so you couldn't specify resource limitations, such as docker run --cpus, or docker run -- memory, and docker run --pids-limit.

Now cgroups is fully supported in the next version of Docker version 20.0X, but it requires cgroup version 2 and systemd. Cgroup version 2 is enabled by default if you are using Fedora.

But other distributions require changing kernel command line via GRUB bootloader configuration. You need to specify systemd.unified_cgroup_heirarchy=1. There are several features still not supported by rootless mode including specifying AppArmor profiles, docker checkpoint, and docker run --net=host, exposing SCTP ports and also setting up overlay networks.

But in 99% of use cases, you don't need these features, so basically you don't need to care about them.

Here are some frequently asked questions and answers:

Question :Is rootless mode still experimental?

So, yes it is still experimental in the current version 19.03 but it's going to graduate from experimental in the next version of Docker, version 20.0X. This version will be released in the next couple of months.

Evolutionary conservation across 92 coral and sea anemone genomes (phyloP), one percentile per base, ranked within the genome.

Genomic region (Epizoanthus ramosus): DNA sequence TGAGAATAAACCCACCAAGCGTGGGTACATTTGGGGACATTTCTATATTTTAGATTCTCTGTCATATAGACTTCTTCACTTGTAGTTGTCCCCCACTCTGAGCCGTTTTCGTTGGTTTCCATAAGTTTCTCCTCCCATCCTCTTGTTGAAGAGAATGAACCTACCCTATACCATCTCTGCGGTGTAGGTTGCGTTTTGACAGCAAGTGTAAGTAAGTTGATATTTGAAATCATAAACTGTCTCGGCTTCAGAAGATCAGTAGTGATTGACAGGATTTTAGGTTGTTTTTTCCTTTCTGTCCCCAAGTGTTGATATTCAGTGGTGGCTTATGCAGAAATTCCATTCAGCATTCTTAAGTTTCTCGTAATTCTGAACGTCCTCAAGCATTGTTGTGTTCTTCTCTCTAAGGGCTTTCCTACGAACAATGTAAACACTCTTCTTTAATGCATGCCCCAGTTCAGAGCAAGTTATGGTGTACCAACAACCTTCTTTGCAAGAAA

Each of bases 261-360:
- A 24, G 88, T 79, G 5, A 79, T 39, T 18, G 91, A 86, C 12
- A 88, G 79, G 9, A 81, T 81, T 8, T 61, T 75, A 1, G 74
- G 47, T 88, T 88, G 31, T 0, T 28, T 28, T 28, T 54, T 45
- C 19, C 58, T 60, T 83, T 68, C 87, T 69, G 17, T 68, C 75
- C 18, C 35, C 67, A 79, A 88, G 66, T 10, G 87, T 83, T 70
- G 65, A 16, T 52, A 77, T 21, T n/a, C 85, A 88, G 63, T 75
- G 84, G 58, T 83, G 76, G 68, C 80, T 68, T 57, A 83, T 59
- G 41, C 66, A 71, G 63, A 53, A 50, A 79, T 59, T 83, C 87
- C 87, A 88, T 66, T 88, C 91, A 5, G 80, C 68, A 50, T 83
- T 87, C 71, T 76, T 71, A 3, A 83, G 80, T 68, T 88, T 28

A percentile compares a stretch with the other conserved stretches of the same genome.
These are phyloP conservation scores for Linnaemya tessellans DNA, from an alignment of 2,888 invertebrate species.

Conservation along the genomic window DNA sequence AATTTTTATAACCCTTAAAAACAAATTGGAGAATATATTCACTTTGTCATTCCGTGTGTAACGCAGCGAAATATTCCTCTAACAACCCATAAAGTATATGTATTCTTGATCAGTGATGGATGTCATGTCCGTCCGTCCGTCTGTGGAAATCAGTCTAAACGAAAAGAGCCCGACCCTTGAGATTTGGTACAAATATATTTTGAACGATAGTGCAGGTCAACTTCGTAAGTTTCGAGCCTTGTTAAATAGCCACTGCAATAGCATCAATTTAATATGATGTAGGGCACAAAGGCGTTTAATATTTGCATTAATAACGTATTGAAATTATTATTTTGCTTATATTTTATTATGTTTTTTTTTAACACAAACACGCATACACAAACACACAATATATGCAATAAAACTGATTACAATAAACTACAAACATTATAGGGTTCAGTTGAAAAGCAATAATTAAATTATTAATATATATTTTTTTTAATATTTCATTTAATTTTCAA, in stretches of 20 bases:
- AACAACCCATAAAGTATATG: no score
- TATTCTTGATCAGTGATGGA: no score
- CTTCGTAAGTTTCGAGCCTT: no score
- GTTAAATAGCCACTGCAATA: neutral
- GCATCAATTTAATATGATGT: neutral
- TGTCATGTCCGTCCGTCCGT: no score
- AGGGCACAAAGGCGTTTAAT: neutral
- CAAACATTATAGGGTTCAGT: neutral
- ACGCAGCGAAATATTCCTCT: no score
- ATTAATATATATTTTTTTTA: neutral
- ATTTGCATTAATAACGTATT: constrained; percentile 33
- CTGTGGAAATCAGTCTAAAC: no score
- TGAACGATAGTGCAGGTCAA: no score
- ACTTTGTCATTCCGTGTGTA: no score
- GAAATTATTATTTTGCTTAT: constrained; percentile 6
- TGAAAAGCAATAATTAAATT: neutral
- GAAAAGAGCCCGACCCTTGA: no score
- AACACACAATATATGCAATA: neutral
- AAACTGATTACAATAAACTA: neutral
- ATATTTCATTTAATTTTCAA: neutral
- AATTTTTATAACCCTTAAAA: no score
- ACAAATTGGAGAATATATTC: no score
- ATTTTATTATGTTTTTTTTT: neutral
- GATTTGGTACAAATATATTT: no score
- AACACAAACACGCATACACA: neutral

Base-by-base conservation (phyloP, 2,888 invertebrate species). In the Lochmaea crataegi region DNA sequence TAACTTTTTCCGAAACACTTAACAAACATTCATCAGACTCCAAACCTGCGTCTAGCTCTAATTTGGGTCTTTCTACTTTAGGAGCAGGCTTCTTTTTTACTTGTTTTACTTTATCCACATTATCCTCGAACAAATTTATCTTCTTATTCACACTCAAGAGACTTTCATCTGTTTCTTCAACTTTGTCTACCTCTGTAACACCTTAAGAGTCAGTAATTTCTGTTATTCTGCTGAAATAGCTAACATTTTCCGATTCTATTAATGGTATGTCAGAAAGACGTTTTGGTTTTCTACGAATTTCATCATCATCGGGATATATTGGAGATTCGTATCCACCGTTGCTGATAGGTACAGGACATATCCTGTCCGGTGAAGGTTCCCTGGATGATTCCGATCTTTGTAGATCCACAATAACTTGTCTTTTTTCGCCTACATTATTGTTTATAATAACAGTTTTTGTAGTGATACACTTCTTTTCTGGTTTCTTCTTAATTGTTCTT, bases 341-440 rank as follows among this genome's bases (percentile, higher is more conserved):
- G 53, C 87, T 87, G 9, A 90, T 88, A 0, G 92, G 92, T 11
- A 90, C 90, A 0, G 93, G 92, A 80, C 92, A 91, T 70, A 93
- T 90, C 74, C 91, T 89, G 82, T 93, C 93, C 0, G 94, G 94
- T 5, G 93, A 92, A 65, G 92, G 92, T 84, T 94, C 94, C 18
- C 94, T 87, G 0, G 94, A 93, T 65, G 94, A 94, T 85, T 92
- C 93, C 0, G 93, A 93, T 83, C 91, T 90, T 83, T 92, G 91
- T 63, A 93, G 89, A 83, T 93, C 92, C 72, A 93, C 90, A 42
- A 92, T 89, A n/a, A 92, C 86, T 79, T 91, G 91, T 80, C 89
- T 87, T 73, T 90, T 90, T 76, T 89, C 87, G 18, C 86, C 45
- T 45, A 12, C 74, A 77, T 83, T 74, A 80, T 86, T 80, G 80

Question : Is rootless mode the panacea that solves all of the problems?

The answer is no, definitely not. If Docker has a vulnerability, the attacker still may be able to dig out crypto currencies like Bitcoin or abuse the host as a springboard to attack other hosts on the Internet for
the sake of hiding the attacker's real IP address.

And also ,rootless mode is not effective for vulnerabilities of kernel, or VM or hardware.

Question: Whether we can use docker run -p to expose expose ports.

Yes,you can, but be aware that port numbers below 1024 are called privileged ports and not available for rootless users. So basically, you need to use unprivileged port like 8080. So if you want to run HTTP server, you need to run docker run -p 8080:80. But if you really need to expose privileged ports you can do that by adjusting sysctl /proc/sys/net/ipv4/ip_unprivileged_port_start or by setting CAP_NET_BIND SERVICE capability on binary port rootlesskit.

This is a slightly advanced topic. So, basically it's better to specify an unprivileged port number such as 8080.

Docker vs rootless Podman

Podman. Podman is yet another implementation of Docker created by RedHat and supports rootless mode as well. Docker and Podman have been mutually exchanging a lot of codes for supporting rootless mode, and they have almost the same features with almost the same performance. So
basically there is no difference, but the only visible difference
is the network lifecycle.

Rootless Docker doesn't support specifying docker run --net=host, but on the other hand, Rootless Podman doesn't support creating custom networks with docker network create`.

But if you really need to use docker run --net=host, Podman might be a better choice for you in my opinion.

I hope you people like the above article and learned something.